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God has blessed me tremendously with an amazing husband, Doug, and two gorgeous little boys, Gavin and Joey. It has always been a dream of mine to have a large family but God may have other plans. I had a series of 6 consecutive early miscarriages when trying for baby #2. We are currently trying for baby #3 after our 7th miscarriage. I am faithful that God's plan is perfect, even when I am not happy about it. I love comments and meeting new followers so please don't be shy!

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Tuesday, March 13, 2012

Chicken Romance


With this nice weather I couldn't help but think about spring!  This led me to think about farming and how I have yet to share some of my fun stories about being a farm girl.

We started with 2 cows, bulls to be exact, that we brought home in a large dog crate lined with straw.  They were young and their mothers wouldn't nurse them (I am not sure the whole story behind that) so we bottle fed those little fellas until they were old enough to be weaned.

The next adventure was adding chickens to the mix.  I was so naive to the whole world of chickens so you can imagine my surprise when I learned that you can order chickens online and they show up in the mail.  Like, "May I please have a box of 50 chickens please?"

The day they were expected to arrive, I called the post office to ask if they were there yet.  As they ask me to hold, I can clearly hear peeps and tweets at an impossible to ignore volume.  I couldn't believe they had to ask me to hold to "check".  Then again, maybe they get boxes of birds routinely.  This certainly was new for me!

We raised those birds from little peeps into a flock of real live chickens.  Doug had mentioned more than a couple of times that he wanted to get a rooster.  Okay... here is where things get a little... lets say interesting.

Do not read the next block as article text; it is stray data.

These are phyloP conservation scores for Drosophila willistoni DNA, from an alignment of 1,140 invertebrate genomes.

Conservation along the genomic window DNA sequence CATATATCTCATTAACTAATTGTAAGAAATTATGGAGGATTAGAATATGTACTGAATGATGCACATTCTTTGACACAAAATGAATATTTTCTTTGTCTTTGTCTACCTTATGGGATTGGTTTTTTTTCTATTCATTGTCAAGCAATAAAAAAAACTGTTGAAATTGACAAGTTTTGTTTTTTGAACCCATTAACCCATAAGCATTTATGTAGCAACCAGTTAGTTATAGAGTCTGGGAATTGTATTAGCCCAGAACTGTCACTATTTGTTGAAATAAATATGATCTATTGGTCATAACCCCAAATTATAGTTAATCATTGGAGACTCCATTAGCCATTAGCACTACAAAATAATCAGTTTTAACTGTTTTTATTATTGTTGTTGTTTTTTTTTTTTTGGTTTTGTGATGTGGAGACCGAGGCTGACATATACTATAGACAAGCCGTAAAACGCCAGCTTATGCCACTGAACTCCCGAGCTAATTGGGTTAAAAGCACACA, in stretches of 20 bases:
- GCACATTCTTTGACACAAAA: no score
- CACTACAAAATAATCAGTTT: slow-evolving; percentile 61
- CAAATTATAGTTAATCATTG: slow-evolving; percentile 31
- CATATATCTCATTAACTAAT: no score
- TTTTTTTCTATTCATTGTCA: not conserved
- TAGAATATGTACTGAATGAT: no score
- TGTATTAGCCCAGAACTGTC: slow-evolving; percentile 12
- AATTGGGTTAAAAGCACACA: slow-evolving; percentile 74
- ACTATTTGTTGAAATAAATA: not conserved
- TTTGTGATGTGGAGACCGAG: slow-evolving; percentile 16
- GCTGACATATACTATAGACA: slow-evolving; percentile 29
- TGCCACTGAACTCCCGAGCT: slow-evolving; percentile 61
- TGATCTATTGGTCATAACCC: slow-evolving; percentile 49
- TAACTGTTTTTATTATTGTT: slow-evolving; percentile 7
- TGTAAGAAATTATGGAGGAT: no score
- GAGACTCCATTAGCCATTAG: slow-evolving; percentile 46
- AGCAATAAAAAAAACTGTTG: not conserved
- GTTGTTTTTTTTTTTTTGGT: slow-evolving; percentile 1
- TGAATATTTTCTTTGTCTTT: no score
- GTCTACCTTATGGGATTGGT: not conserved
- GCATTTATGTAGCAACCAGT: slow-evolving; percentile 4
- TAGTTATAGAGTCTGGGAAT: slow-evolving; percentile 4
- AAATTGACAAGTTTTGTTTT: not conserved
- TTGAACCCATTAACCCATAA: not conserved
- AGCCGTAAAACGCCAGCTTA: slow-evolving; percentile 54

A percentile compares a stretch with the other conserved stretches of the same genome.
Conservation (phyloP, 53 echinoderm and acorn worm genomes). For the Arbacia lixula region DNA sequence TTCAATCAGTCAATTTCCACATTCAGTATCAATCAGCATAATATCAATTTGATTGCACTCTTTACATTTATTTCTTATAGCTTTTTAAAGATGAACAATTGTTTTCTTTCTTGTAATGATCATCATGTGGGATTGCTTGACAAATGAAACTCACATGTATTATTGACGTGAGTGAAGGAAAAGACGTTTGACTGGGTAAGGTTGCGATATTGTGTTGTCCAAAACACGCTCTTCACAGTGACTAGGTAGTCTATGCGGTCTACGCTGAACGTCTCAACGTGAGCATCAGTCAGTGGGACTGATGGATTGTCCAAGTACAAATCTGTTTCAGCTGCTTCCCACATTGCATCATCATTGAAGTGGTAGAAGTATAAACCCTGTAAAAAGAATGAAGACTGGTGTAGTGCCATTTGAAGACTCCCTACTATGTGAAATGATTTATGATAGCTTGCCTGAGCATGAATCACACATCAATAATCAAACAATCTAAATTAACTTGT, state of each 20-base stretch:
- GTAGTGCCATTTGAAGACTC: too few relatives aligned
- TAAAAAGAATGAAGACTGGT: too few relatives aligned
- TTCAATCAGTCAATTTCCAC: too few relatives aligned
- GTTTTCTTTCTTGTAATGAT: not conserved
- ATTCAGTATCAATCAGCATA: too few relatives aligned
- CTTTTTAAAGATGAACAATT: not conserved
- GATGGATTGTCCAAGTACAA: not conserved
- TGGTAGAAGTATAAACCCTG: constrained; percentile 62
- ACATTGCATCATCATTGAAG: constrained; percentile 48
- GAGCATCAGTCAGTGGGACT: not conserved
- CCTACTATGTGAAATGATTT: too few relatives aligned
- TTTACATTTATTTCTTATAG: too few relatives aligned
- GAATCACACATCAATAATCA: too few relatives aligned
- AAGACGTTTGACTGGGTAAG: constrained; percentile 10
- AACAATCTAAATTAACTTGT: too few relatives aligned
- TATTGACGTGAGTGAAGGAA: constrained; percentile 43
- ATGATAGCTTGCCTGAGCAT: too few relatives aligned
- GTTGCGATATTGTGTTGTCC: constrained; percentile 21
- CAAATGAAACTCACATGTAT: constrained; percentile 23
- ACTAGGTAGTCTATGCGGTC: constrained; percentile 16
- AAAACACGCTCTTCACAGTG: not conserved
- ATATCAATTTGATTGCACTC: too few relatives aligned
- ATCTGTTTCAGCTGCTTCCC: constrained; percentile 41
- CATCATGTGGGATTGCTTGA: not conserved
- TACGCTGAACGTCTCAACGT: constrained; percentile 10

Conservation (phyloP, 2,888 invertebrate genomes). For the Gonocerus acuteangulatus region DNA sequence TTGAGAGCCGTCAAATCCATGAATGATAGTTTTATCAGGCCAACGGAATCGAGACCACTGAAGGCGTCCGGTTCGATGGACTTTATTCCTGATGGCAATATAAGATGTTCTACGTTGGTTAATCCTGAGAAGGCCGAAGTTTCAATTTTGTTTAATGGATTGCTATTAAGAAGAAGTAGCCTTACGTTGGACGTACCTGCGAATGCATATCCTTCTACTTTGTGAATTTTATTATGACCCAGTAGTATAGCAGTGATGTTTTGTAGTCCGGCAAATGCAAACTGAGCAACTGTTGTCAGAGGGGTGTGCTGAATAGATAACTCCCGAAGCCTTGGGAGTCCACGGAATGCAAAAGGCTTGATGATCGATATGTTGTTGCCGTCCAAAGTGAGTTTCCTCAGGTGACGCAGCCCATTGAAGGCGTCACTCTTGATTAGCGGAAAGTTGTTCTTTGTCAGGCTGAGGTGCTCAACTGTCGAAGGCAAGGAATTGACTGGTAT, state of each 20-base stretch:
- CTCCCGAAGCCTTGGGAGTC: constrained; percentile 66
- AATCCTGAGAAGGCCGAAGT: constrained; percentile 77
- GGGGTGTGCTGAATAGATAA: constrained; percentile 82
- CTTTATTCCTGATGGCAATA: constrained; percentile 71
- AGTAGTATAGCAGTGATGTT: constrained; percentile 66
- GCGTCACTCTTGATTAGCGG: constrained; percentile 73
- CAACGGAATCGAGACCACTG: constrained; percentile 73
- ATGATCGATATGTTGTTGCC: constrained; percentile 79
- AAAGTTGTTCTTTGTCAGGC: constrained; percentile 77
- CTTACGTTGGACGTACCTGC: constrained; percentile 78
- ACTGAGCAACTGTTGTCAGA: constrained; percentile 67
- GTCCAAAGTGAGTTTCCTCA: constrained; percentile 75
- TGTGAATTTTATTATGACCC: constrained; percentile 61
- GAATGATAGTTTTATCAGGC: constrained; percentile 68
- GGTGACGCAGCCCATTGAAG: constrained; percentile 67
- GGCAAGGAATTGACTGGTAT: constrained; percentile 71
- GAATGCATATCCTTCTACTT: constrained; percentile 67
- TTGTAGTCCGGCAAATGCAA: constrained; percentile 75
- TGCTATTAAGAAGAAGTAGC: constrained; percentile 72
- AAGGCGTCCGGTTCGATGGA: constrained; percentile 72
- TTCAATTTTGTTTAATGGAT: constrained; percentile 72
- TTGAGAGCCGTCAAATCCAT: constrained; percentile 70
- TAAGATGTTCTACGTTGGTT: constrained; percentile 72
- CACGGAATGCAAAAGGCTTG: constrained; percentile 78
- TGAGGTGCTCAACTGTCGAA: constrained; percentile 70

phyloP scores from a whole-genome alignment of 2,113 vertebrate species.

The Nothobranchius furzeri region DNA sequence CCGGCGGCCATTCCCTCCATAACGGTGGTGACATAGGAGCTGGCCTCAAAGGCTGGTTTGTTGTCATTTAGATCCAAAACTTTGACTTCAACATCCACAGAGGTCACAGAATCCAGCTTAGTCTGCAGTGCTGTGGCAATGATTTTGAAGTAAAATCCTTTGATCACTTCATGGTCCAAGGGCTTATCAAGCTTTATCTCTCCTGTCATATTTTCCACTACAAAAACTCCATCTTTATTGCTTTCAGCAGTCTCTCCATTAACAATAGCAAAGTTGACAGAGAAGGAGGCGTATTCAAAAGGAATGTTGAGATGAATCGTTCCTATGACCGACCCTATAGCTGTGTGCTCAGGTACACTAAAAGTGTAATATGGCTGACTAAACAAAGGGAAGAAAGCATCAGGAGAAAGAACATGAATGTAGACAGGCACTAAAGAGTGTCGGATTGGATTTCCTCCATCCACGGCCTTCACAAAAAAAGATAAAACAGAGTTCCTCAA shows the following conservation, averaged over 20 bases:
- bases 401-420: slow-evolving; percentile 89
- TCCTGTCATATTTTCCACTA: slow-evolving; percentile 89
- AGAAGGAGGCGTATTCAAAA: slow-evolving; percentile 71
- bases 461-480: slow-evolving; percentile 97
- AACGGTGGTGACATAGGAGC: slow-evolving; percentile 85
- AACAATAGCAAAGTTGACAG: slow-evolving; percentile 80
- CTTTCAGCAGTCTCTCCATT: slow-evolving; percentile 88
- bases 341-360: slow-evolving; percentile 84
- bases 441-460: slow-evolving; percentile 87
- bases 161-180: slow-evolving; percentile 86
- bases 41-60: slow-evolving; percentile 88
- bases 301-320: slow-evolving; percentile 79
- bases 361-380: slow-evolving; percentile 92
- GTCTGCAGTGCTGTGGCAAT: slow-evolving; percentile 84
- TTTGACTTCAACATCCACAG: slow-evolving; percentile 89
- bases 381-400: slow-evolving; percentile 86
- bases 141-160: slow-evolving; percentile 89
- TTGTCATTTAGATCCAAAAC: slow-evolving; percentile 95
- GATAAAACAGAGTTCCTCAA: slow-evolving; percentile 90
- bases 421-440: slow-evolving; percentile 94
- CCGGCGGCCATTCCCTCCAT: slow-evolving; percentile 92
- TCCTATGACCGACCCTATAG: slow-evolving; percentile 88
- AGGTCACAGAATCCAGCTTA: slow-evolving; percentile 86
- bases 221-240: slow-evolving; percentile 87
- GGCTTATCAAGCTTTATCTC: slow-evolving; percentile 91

It was Valentines Day in 2005 and I had decided that there is nothing more romantic than going for a drive to buy a rooster!  I did some research and found a flea market that advertised that they sold poultry!  As soon as Doug arrived home from work, I told him of our upcoming adventure!

We wrote down the directions, packed the same large dog crate that brought home two baby cows, and we hit the road.  After a few wrong turns and long and windy roads, we found our way to the flea market.  We drove down a long gravel road we saw a huge lit up parking lot with about about 95% of it completely vacant.  We climbed out of the car, slightly nauseated from the back country roads, but staggered up to what appeared to be the entrance.  A man in coveralls and a stereotypical farmers hat ask with a tired drawl, "What cha lookin' fer?  Ain't nothin' left here tonight."

"Really, I asked?  I thought it said that it was open until 2:00 am!  (I know... crazy right?  But that is what the website said!)" I replied, almost sick that we had come all this way for a romantic Valentines Day rooster and would be leaving empty handed.

"Naw.  That is only if dere is still stuff left to be sold.  Ain't nothing left in dere but a couple a chickens."